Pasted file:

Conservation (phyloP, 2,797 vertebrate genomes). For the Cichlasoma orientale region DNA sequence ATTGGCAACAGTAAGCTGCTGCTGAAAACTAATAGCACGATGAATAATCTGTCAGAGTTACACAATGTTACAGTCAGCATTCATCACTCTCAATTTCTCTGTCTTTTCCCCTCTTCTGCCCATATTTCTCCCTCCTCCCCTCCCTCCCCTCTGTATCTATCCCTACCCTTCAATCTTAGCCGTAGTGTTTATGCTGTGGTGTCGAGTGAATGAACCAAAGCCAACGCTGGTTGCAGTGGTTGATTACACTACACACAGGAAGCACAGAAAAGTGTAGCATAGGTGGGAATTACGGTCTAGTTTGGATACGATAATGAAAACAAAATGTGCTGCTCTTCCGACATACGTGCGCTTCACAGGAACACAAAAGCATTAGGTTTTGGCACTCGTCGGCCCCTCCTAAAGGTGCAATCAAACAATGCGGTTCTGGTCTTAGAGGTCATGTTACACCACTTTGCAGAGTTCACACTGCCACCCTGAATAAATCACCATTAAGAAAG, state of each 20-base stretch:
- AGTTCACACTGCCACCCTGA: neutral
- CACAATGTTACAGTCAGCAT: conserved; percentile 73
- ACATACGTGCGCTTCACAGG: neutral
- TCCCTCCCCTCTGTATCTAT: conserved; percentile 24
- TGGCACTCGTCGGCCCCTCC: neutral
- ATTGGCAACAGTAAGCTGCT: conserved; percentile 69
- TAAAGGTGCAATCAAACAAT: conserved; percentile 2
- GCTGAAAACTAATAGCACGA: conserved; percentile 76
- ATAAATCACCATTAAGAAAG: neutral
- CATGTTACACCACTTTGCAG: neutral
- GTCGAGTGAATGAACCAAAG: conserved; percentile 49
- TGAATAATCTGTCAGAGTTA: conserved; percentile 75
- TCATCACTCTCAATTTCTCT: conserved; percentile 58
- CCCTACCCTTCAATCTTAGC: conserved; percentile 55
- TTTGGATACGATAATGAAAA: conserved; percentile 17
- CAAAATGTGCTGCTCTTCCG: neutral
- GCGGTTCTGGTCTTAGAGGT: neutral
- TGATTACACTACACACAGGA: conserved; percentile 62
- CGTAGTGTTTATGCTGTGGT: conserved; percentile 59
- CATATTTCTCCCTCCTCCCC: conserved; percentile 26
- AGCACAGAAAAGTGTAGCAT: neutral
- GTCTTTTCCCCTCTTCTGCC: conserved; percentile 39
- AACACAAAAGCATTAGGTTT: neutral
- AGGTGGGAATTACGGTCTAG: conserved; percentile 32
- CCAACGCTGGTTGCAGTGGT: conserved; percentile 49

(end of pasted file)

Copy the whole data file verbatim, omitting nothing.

Conservation (phyloP, 2,797 vertebrate genomes). For the Cichlasoma orientale region DNA sequence ATTGGCAACAGTAAGCTGCTGCTGAAAACTAATAGCACGATGAATAATCTGTCAGAGTTACACAATGTTACAGTCAGCATTCATCACTCTCAATTTCTCTGTCTTTTCCCCTCTTCTGCCCATATTTCTCCCTCCTCCCCTCCCTCCCCTCTGTATCTATCCCTACCCTTCAATCTTAGCCGTAGTGTTTATGCTGTGGTGTCGAGTGAATGAACCAAAGCCAACGCTGGTTGCAGTGGTTGATTACACTACACACAGGAAGCACAGAAAAGTGTAGCATAGGTGGGAATTACGGTCTAGTTTGGATACGATAATGAAAACAAAATGTGCTGCTCTTCCGACATACGTGCGCTTCACAGGAACACAAAAGCATTAGGTTTTGGCACTCGTCGGCCCCTCCTAAAGGTGCAATCAAACAATGCGGTTCTGGTCTTAGAGGTCATGTTACACCACTTTGCAGAGTTCACACTGCCACCCTGAATAAATCACCATTAAGAAAG, state of each 20-base stretch:
- AGTTCACACTGCCACCCTGA: neutral
- CACAATGTTACAGTCAGCAT: conserved; percentile 73
- ACATACGTGCGCTTCACAGG: neutral
- TCCCTCCCCTCTGTATCTAT: conserved; percentile 24
- TGGCACTCGTCGGCCCCTCC: neutral
- ATTGGCAACAGTAAGCTGCT: conserved; percentile 69
- TAAAGGTGCAATCAAACAAT: conserved; percentile 2
- GCTGAAAACTAATAGCACGA: conserved; percentile 76
- ATAAATCACCATTAAGAAAG: neutral
- CATGTTACACCACTTTGCAG: neutral
- GTCGAGTGAATGAACCAAAG: conserved; percentile 49
- TGAATAATCTGTCAGAGTTA: conserved; percentile 75
- TCATCACTCTCAATTTCTCT: conserved; percentile 58
- CCCTACCCTTCAATCTTAGC: conserved; percentile 55
- TTTGGATACGATAATGAAAA: conserved; percentile 17
- CAAAATGTGCTGCTCTTCCG: neutral
- GCGGTTCTGGTCTTAGAGGT: neutral
- TGATTACACTACACACAGGA: conserved; percentile 62
- CGTAGTGTTTATGCTGTGGT: conserved; percentile 59
- CATATTTCTCCCTCCTCCCC: conserved; percentile 26
- AGCACAGAAAAGTGTAGCAT: neutral
- GTCTTTTCCCCTCTTCTGCC: conserved; percentile 39
- AACACAAAAGCATTAGGTTT: neutral
- AGGTGGGAATTACGGTCTAG: conserved; percentile 32
- CCAACGCTGGTTGCAGTGGT: conserved; percentile 49